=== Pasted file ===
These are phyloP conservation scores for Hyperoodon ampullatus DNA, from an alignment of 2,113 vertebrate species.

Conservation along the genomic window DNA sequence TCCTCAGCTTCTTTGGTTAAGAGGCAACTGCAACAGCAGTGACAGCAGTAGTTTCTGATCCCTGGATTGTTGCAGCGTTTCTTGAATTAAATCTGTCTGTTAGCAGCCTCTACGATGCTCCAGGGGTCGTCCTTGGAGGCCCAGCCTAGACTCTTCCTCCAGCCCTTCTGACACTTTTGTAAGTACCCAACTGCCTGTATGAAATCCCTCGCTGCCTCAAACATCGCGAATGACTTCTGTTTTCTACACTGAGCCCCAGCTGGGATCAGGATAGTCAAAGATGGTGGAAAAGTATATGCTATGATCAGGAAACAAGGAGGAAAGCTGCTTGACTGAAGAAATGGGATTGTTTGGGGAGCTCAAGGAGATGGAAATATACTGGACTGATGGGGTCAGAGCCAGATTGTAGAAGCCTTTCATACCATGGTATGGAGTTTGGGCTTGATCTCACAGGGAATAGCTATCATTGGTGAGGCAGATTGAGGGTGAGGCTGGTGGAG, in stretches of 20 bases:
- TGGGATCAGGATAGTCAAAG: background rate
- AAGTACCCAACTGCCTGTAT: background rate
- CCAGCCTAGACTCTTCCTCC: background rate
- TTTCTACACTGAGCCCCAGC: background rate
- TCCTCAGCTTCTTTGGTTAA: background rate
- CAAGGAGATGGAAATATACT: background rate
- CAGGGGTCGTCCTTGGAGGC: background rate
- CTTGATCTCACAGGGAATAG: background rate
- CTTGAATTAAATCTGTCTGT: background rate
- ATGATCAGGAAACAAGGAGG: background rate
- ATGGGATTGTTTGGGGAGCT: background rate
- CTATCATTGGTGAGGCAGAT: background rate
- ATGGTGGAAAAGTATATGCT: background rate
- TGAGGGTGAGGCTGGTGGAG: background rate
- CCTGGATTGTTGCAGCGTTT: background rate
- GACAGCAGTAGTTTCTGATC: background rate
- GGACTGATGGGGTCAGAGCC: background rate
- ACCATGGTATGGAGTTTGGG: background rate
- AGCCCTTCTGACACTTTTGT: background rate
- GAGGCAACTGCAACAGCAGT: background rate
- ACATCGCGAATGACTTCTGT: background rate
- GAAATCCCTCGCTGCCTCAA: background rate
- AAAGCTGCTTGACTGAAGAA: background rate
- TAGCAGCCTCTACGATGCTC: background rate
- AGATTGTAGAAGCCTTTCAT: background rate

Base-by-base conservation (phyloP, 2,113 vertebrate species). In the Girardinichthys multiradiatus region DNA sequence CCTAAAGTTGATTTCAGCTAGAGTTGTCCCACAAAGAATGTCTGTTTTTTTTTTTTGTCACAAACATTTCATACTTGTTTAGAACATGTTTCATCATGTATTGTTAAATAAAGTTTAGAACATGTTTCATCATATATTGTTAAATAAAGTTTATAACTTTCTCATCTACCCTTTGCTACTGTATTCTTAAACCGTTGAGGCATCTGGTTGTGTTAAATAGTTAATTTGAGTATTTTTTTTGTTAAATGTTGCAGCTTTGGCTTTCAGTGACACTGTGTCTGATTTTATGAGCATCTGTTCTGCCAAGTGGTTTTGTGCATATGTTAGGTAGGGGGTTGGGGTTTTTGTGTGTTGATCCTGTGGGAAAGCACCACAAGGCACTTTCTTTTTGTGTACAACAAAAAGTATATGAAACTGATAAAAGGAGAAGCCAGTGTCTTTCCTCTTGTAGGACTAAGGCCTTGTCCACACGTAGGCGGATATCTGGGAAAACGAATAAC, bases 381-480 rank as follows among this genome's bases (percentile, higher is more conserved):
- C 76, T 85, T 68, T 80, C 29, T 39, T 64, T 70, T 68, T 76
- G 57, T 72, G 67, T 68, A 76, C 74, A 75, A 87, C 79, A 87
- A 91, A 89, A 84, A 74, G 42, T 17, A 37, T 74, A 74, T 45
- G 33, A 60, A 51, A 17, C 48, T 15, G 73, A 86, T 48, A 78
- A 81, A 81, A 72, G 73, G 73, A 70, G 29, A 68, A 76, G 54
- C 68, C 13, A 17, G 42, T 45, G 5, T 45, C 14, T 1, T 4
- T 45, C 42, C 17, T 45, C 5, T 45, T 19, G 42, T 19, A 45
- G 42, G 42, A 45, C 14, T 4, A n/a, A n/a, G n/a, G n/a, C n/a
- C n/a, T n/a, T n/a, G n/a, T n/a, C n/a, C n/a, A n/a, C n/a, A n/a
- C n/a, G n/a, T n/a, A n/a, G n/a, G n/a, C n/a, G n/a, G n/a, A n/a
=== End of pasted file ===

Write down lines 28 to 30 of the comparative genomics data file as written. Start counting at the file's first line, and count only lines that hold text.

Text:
Base-by-base conservation (phyloP, 2,113 vertebrate species). In the Girardinichthys multiradiatus region DNA sequence CCTAAAGTTGATTTCAGCTAGAGTTGTCCCACAAAGAATGTCTGTTTTTTTTTTTTGTCACAAACATTTCATACTTGTTTAGAACATGTTTCATCATGTATTGTTAAATAAAGTTTAGAACATGTTTCATCATATATTGTTAAATAAAGTTTATAACTTTCTCATCTACCCTTTGCTACTGTATTCTTAAACCGTTGAGGCATCTGGTTGTGTTAAATAGTTAATTTGAGTATTTTTTTTGTTAAATGTTGCAGCTTTGGCTTTCAGTGACACTGTGTCTGATTTTATGAGCATCTGTTCTGCCAAGTGGTTTTGTGCATATGTTAGGTAGGGGGTTGGGGTTTTTGTGTGTTGATCCTGTGGGAAAGCACCACAAGGCACTTTCTTTTTGTGTACAACAAAAAGTATATGAAACTGATAAAAGGAGAAGCCAGTGTCTTTCCTCTTGTAGGACTAAGGCCTTGTCCACACGTAGGCGGATATCTGGGAAAACGAATAAC, bases 381-480 rank as follows among this genome's bases (percentile, higher is more conserved):
- C 76, T 85, T 68, T 80, C 29, T 39, T 64, T 70, T 68, T 76
- G 57, T 72, G 67, T 68, A 76, C 74, A 75, A 87, C 79, A 87